Furnace efficiency ratings aren’t the last word on how efficiently your new heating system will actually perform. Calculated under standardized laboratory conditions, these ratings may not replicate the circumstances of your home environment. Factors such as a competent installation and available efficiency options also play a role. Like the disclaimer that accompanies miles-per-gallon estimates on a new car, when comparing furnace efficiency ratings, remember, "Your mileage may vary."
The annual fuel utilization efficiency, or AFUE, is the standard furnace rating prominently displayed on the yellow Energy Guide sticker attached to every new unit. The AFUE figure represents the percentage of heat energy from fuel that actually contributes to heating your home, versus the amount lost in exhausted combustion gases. In a standard efficiency furnace with an 80 AFUE, 20 percent of the fuel's energy is lost and 80 percent is used for heat. Though test results like this in a laboratory setting tell part of the story, these factors also influence real-world AFUE performance:
About 50 percent of new heating and cooling systems fail to live up to the manufacturer’s efficiency specs because they were not installed correctly.
- A furnace or A/C installation should always be preceded by a professional load calculation to match the unit’s heating and cooling capacity to the thermal characteristics of the house.
- Refrigerant charge should be checked and verified before installation and after the unit has been test-run.
- Airflow through the unit needs top be verified to make sure it is adequate. Often existing duct systems are choked or restricted causing poor performance.
Between 20 and 40 percent of conditioned air is often lost through leaky ducts, potentially offsetting the efficiency gains of a high AFUE furnace. A duct pressurization test can be performed before finalizing furnace installation to pinpoint the location of leaks. This is especially important if ductwork is located in unconditioned crawlspaces or attics!
Consider options like variable speed electronically commutated motor (ECM) technology to lower electricity consumption of the furnace blower and boost the AFUE. Variable speed blowers heat and cool more consistently and reduce operating costs.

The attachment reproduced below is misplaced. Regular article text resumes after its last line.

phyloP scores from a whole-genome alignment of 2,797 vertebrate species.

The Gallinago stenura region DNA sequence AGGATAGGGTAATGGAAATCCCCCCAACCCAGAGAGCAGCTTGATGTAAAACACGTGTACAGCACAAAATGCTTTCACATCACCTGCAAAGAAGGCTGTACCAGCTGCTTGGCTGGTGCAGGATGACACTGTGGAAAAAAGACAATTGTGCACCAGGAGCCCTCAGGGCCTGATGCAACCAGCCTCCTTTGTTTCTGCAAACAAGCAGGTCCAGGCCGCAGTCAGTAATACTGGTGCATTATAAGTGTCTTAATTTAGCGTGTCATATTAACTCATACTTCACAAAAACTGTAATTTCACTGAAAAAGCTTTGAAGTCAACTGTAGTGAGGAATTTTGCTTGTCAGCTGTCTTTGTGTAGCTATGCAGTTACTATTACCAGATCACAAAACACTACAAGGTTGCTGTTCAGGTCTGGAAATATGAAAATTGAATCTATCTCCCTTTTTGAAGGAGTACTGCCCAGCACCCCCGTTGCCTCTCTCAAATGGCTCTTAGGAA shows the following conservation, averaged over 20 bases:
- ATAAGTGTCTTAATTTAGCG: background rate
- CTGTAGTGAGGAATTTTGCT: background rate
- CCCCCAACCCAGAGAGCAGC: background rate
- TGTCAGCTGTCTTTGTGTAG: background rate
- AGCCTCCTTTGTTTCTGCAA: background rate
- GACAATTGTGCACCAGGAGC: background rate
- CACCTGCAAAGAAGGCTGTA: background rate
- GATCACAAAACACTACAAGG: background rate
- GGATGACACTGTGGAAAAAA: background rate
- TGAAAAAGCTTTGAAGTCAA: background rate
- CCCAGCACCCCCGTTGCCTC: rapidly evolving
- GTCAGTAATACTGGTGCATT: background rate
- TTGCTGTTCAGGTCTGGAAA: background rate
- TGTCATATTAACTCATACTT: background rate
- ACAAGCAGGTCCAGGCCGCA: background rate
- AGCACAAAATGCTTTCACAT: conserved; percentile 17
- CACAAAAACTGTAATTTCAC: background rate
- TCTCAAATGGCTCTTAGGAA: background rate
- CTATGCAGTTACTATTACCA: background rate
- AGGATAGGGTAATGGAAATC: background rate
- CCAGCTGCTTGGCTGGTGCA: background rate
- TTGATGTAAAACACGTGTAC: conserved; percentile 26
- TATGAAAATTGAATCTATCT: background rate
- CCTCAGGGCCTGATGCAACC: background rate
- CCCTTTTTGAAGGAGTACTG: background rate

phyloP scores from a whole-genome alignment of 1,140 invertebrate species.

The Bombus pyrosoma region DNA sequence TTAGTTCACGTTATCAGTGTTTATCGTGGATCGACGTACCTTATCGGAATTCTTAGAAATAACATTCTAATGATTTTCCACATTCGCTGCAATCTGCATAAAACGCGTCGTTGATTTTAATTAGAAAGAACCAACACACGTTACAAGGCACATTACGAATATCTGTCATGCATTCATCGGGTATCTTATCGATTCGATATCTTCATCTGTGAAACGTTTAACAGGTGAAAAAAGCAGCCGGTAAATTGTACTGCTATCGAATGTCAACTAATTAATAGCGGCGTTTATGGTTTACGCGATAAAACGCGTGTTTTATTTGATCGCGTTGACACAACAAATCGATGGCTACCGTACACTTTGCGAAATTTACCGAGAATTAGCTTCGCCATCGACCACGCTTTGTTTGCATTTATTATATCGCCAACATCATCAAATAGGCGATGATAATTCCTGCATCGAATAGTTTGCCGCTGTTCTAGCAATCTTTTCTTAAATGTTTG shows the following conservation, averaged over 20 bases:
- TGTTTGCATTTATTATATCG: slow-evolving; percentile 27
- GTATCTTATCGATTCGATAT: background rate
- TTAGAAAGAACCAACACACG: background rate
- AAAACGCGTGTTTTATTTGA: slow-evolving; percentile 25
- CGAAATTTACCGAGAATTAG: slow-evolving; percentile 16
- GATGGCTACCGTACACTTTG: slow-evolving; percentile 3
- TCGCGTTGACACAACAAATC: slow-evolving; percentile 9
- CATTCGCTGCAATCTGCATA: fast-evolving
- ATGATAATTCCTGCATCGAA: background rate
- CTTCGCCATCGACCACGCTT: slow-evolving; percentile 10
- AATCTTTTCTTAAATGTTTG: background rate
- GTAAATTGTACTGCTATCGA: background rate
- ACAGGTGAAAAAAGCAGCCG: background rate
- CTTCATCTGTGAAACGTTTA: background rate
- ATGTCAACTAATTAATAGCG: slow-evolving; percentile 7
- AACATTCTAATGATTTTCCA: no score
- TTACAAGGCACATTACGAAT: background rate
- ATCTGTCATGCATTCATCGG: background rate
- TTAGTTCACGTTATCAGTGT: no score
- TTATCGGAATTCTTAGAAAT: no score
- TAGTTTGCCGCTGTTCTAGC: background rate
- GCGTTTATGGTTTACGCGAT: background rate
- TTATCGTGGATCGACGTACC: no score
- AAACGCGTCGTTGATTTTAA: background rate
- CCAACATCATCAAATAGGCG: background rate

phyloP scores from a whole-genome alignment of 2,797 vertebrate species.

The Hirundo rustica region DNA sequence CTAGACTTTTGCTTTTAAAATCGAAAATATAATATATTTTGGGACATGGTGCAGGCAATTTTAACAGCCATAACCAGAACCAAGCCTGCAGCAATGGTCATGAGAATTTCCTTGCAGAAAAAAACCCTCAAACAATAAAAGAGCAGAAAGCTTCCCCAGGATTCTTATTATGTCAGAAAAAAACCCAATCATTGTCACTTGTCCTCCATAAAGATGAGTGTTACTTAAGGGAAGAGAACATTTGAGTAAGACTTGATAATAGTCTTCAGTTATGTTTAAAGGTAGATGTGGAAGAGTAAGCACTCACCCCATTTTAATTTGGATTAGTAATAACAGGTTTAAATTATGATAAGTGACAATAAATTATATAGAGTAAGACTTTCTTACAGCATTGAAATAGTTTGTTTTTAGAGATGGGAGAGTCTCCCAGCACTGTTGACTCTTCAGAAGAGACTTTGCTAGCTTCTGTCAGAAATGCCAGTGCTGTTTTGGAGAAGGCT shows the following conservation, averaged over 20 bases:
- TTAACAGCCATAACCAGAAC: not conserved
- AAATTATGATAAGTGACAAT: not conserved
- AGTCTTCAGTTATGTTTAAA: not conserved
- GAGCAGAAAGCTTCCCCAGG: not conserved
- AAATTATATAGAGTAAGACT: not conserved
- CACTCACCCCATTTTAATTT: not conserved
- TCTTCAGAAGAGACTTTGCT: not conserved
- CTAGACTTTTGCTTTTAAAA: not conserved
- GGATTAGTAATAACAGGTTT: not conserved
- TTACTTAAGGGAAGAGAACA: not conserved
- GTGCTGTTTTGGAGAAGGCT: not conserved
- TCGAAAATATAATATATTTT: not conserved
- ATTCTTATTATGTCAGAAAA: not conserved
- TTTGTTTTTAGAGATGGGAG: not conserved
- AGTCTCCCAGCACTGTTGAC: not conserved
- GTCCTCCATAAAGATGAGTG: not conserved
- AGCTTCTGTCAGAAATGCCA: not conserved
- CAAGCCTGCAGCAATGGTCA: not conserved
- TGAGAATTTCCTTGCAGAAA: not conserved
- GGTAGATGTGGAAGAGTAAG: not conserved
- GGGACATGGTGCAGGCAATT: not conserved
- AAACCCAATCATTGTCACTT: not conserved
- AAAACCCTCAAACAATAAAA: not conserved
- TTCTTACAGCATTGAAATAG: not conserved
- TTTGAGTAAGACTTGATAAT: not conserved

In Cleveland and surrounding communities, P.K. Wadsworth Heating & Cooling has provided trusted heating and cooling expertise since 1936. Contact us about a more detailed explanation of furnace efficiency ratings before you upgrade your heating system.
Paul Wadsworth is the President and Owner of P.K. Wadsworth Heating and Cooling. For 37 years, Paul has been providing heating and cooling services to the Greater Cleveland area. P.K. Wadsworth has been a trusted Cleveland HVAC service company for over 75 years. The company understand the area's construction and local heating and air conditioning needs. Paul has an MBA from the University of Michigan and a B.S., Industrial Engineering from Purdue University. Paul is the Chairman of COSE's Energy Advisory Council. He's been President of the Cleveland Air Conditioning Contractors of America and a founding member of the local chapter. Paul was born and raised in Cleveland and has been active in the local community. He resides in Cleveland, Ohio with his wife and two sons.
The opinions and statements contained in this article are for general informational purposes only and are not instructions. Only trained, licensed and experienced personnel should attempt installation/repair. The author assumes no liability for the opinions/statements made in this article. Any individual attempting a repair or installation based on this article does so at their own risk of loss.